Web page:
Singapore’s property market caught its first chill from the coronavirus with quarterly private home prices declining for the first time in a year, but market watchers said they are not expecting a sharp fall in prices going forward.
Prices of private residential properties dropped 1.2 per cent in the first three months of this year from the previous quarter, according to flash data from the Urban Redevelopment Authority yesterday.
It is the first quarterly drop since prices declined 0.7 per cent in the first quarter of last year.
Private home prices rose 2.7 per cent last year in a modest recovery from the July 2018 cooling measures, with prices up 0.5 per cent in the final quarter of 2019.
The quarterly fall in prices was broad-based, across both landed (minus 1.7 per cent) and non-landed (minus 1 per cent) segments, as well as across all regions.
Prices of non-landed homes in the prime areas or core central region (CCR) fell by 1.5 per cent, prices in the city fringes or the rest of central region dipped by 0.5 per cent, while those in the outlying areas or outside central region declined by 1 per cent.
On a yearly basis, overall property prices are up 2.2 per cent.
Market watchers said the impact of the Covid-19 pandemic on the property market as Singapore heads into a recession will depend on how long the outbreak lasts and when it will be contained, while noting that the hefty fiscal support and consumer loan relief measures should help stem job losses.
The property market is likely to stay afloat as long as unemployment remains low and people are able to service their mortgages, said Ms Christine Sun, head of research and consultancy at OrangeTee & Tie.
She said she is not expecting dramatic price corrections in the coming months despite the worsening outbreak.
“Many property measures have already been put in place over the past years to ensure financial prudence among buyers. The possibility of many home owners slashing prices or defaulting on housing loans is not high,” she added.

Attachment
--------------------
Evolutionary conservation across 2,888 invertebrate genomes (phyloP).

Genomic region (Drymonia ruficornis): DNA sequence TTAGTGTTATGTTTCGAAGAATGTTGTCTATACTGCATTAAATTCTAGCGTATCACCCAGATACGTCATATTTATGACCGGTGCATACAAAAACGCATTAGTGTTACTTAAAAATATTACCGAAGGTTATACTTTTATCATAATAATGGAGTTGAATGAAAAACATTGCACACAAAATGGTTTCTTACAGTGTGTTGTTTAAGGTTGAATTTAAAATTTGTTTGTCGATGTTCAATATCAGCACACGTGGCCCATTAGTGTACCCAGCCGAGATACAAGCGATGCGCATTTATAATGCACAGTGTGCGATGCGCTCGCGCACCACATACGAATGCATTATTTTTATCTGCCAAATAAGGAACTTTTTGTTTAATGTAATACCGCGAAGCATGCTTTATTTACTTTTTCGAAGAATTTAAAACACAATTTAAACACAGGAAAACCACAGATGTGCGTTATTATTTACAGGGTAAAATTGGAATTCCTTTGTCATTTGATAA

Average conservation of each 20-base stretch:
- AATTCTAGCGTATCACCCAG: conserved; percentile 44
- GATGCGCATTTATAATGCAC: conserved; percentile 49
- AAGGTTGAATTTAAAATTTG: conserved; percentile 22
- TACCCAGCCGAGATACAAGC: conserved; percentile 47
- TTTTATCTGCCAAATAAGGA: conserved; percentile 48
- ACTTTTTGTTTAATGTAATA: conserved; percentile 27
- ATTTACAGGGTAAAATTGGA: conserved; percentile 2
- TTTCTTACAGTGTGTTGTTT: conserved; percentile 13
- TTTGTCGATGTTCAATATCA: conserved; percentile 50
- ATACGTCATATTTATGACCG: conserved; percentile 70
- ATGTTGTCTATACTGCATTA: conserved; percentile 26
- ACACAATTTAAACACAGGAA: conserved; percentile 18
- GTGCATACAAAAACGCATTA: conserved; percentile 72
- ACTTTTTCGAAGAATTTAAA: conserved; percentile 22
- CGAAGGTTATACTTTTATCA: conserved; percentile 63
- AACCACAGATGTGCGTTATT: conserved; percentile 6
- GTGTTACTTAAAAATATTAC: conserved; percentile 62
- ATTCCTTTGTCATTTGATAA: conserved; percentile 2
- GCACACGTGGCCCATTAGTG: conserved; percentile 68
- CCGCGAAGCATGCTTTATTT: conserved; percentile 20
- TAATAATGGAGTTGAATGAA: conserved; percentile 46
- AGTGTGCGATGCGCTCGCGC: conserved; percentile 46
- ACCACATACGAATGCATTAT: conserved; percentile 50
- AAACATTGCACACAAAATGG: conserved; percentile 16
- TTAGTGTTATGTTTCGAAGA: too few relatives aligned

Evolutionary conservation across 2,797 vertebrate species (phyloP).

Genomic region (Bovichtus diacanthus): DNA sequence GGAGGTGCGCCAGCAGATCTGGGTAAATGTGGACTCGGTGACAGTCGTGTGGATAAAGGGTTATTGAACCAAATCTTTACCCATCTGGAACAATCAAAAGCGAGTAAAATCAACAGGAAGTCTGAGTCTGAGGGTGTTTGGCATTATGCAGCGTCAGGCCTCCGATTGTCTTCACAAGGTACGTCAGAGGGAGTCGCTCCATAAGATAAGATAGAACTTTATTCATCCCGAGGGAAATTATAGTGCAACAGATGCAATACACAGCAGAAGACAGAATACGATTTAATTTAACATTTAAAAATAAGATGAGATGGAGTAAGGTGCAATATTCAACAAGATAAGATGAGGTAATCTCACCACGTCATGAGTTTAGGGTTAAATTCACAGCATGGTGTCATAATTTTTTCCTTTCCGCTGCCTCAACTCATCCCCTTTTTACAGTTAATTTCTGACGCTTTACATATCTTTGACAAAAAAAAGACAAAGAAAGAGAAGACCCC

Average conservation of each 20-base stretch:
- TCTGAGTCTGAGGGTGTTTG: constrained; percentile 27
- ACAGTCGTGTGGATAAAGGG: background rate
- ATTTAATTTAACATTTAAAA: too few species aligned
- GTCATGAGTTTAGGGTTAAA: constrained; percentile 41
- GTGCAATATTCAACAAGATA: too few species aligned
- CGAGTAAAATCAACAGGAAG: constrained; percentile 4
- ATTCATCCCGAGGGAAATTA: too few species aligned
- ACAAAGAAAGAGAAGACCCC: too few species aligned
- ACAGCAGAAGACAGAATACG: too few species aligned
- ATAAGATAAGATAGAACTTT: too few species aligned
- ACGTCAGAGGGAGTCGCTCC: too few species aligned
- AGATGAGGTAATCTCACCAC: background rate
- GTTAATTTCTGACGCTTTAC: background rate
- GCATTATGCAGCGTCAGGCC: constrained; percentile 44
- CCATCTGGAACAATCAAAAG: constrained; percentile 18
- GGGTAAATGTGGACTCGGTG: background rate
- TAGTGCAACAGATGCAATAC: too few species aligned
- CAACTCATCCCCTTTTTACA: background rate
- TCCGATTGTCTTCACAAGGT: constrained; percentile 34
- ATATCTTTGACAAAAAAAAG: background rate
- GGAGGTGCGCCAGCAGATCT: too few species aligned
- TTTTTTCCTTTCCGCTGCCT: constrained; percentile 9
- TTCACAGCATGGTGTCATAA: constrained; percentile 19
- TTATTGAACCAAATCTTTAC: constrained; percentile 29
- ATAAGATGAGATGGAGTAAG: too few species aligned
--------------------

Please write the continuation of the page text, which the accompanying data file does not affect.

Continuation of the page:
Mr Wong Xian Yang, Cushman & Wakefield’s senior manager for research, Singapore and South-east Asia, said prices may prove to be more resilient than in previous recessions.
During the global financial crisis of 2008-2009, for example, overall property prices fell by 24.9 per cent over four consecutive quarters.
The latest measures allowing individuals to apply to defer their property loan payments up to the end of this year will indirectly help to support current prices, he noted.
He added: “For now, fire sales are not expected as unemployment rates remain relatively low and most property owners are not under huge pressure to sell.
“Furthermore, the majority of property sales over the last few years have been driven by local owner-occupiers and investors, the majority of which are holding for the long term.”
Mr Ismail Gafoor, chief executive of PropNex Realty, said he is expecting property prices to drop by 2 to 3 per cent this year. Genuine buyers will take advantage of the “silver lining” of lower interest rates to pick up “rightly priced” projects, he said.
The Singapore inter-bank offered rate, to which many home loans are pegged, has plunged in recent weeks in response to the United States Federal Reserve’s emergency moves to slash its key rate to near zero.
Mr Desmond Sim, CBRE’s head of research, South-east Asia, said prices could correct by 5 to 8 per cent this year.
“While we expect demand for housing to remain, current economic sentiments may put some buyers’ decisions on hold,” he said.
The CCR, where homes are most expensive, might see larger adjustments due to the high inventory of project launches for sale and fewer Chinese home buyers, he added.
The flash estimates are compiled based on transaction prices given in contracts submitted for stamp duty payment and data on units sold by developers up till mid-March.